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Current methods of local anesthesia for peroral endoscopy are unsatisfactory because of (1) the toxic results of the effective surface anesthetics, (2) the discomfort—to put it mildly—to the patient caused by peroral endoscopies under local anesthesia, and (3) the lack of relaxation of the structures underlying the mucosa of the pharynx and larynx. A surface anesthetic does not relax the deeper structures such as the base of the tongue and the cricopharyngeus muscle (the "pinchcock of the esophagus"). The upper front teeth and their gums remain sensitive to the unavoidable pressure of the endoscope. The patient with long upper teeth and/or a short, muscular neck is a dreaded prospect for peroral endoscopies.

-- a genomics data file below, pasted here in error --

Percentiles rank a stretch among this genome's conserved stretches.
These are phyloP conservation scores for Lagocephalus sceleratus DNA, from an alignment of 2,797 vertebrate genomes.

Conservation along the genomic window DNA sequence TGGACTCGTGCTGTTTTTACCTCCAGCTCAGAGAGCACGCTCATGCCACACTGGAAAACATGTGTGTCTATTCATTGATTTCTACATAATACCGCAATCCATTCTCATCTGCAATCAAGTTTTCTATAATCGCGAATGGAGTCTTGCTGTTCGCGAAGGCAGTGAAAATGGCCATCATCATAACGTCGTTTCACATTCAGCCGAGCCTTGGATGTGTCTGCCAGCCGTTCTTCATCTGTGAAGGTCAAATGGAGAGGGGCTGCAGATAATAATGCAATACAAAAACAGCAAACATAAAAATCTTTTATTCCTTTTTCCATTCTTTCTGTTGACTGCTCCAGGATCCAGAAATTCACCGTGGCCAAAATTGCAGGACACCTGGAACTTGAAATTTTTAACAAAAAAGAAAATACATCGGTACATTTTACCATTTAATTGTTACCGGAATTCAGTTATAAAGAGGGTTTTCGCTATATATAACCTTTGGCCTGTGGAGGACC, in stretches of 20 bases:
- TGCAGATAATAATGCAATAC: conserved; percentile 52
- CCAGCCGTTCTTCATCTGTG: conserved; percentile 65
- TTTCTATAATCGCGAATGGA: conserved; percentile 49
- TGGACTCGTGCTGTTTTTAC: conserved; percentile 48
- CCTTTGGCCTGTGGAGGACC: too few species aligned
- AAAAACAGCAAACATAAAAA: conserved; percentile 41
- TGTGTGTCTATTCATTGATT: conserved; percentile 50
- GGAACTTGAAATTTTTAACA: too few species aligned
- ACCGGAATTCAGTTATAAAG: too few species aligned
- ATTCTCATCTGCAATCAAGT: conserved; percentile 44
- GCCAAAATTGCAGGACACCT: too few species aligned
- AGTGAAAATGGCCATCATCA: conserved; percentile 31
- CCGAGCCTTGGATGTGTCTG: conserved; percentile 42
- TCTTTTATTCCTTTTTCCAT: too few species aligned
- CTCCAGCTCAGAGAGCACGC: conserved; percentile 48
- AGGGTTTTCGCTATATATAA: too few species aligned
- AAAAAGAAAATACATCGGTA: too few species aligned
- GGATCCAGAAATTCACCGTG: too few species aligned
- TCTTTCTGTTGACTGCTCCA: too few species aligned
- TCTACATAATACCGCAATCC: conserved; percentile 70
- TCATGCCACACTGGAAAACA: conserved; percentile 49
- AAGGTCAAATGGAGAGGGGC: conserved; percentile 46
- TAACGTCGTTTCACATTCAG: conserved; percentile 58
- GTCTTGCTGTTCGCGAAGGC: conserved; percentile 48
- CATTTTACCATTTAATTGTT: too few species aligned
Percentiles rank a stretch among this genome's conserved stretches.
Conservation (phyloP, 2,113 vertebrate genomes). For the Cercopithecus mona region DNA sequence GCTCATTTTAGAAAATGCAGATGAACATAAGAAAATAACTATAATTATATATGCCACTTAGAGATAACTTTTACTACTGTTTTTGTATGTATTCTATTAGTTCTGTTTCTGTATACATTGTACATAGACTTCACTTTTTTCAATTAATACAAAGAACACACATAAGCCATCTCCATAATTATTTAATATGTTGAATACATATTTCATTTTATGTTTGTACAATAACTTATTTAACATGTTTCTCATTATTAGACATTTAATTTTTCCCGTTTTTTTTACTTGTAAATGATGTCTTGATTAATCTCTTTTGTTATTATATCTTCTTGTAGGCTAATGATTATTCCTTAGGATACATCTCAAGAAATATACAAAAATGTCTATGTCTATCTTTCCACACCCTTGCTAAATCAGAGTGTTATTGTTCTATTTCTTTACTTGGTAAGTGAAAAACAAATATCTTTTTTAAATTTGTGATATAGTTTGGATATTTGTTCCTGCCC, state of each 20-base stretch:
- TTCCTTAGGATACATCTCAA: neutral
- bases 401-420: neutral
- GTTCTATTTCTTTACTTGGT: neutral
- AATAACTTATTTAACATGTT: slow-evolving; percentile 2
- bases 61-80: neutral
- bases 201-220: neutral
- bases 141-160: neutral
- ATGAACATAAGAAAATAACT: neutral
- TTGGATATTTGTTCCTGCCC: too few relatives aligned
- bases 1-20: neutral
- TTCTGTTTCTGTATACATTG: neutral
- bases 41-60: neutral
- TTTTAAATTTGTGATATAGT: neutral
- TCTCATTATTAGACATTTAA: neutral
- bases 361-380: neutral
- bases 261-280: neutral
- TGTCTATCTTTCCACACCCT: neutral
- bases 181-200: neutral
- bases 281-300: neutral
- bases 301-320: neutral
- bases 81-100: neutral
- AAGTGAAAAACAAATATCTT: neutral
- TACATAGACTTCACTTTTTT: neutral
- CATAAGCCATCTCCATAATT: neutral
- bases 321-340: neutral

I have devised a method whereby the conventional surface anesthetics can be avoided almost completely. The usual preoperative medication (barbiturates, narcotics, and atropine) is given. The area to be described below is anesthetized by injecting a procaine-hyaluroni-dase mixture
Adler HJ. NEW METHOD FOR LOCAL ANESTHESIA IN PERORAL ENDOSCOPYPRELIMINARY REPORT. JAMA. 1955;159(2):111–112. doi:10.1001/jama.1955.02960190017006
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